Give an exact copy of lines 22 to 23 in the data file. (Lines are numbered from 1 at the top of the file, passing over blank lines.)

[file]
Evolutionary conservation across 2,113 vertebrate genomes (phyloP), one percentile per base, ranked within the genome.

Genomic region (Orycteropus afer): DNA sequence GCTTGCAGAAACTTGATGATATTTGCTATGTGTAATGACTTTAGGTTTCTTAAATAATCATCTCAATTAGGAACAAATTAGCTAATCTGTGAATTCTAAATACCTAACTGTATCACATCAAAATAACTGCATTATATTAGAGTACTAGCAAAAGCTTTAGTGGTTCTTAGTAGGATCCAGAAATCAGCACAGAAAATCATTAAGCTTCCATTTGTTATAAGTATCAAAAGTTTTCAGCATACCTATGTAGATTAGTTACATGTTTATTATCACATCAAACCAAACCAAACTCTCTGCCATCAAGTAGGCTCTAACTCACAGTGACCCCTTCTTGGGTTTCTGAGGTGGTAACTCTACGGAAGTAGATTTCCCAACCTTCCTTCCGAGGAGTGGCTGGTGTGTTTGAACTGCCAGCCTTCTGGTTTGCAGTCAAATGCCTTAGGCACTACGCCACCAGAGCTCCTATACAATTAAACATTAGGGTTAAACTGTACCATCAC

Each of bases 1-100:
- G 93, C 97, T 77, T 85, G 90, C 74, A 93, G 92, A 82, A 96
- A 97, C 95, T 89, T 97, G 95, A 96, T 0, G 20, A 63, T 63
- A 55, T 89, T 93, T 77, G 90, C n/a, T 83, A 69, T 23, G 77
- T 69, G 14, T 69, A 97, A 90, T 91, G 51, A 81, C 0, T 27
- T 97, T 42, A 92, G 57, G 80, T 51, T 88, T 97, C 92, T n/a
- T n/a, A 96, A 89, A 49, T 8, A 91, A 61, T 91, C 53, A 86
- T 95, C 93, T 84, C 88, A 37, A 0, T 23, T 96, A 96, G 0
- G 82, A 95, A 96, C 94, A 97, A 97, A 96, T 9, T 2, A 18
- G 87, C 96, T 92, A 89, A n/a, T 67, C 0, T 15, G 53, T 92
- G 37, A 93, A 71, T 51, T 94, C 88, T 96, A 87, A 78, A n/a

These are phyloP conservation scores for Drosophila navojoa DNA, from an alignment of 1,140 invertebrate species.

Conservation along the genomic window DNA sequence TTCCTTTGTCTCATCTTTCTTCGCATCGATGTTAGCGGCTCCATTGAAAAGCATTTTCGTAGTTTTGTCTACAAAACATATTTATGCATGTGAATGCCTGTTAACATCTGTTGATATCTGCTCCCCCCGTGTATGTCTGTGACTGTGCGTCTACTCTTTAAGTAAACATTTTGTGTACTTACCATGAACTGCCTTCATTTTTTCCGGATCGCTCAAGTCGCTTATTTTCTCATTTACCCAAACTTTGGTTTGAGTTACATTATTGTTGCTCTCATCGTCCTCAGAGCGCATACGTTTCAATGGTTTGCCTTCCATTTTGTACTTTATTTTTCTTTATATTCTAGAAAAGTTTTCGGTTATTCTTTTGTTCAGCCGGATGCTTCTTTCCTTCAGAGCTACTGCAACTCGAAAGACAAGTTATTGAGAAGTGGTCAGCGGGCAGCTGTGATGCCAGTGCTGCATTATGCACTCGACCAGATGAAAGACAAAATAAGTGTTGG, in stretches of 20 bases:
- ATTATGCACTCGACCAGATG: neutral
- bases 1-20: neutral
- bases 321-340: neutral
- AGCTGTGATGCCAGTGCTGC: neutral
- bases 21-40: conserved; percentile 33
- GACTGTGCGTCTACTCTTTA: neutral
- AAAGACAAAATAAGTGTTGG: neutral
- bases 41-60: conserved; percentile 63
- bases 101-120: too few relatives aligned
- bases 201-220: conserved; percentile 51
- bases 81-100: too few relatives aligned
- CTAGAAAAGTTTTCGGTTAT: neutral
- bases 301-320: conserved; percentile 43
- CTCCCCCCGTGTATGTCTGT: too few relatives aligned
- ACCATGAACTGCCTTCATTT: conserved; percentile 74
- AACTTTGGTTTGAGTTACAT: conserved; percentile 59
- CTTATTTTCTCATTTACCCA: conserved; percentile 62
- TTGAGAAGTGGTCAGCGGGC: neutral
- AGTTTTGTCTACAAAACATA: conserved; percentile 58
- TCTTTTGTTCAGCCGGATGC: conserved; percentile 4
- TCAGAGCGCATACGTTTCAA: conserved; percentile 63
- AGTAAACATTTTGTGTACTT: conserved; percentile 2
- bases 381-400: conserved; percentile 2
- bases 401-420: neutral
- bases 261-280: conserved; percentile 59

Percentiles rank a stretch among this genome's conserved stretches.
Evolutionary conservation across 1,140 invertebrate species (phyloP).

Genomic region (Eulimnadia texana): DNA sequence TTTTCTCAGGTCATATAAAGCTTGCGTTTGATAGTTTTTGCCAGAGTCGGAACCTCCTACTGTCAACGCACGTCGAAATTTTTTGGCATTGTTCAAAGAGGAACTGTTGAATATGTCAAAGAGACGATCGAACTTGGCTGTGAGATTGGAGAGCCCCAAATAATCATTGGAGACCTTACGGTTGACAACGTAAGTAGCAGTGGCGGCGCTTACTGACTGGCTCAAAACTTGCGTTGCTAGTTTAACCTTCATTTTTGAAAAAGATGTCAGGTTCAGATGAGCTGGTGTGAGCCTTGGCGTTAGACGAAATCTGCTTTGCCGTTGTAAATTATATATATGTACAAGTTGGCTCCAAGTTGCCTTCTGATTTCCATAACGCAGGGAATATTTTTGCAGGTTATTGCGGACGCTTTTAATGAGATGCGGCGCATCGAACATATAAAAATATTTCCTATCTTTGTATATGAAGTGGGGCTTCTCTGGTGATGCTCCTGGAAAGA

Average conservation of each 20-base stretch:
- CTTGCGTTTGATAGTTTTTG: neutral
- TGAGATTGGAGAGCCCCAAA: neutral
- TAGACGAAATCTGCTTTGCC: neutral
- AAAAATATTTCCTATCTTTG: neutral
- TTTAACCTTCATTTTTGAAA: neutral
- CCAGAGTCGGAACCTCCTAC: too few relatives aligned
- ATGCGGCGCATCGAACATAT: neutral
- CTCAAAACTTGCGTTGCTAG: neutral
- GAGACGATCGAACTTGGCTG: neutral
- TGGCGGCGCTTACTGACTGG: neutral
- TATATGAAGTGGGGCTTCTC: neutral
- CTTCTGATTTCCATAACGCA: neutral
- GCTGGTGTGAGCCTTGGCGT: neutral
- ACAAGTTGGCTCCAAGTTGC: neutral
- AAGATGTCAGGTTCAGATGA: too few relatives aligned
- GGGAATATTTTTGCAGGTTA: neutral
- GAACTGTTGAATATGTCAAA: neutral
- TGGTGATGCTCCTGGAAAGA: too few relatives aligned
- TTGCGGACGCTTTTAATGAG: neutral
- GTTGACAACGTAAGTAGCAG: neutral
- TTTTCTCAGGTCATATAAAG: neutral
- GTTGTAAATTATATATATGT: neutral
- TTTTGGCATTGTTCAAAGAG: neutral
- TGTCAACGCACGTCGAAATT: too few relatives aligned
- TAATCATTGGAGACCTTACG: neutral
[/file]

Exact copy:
- AAAGACAAAATAAGTGTTGG: neutral
- bases 41-60: conserved; percentile 63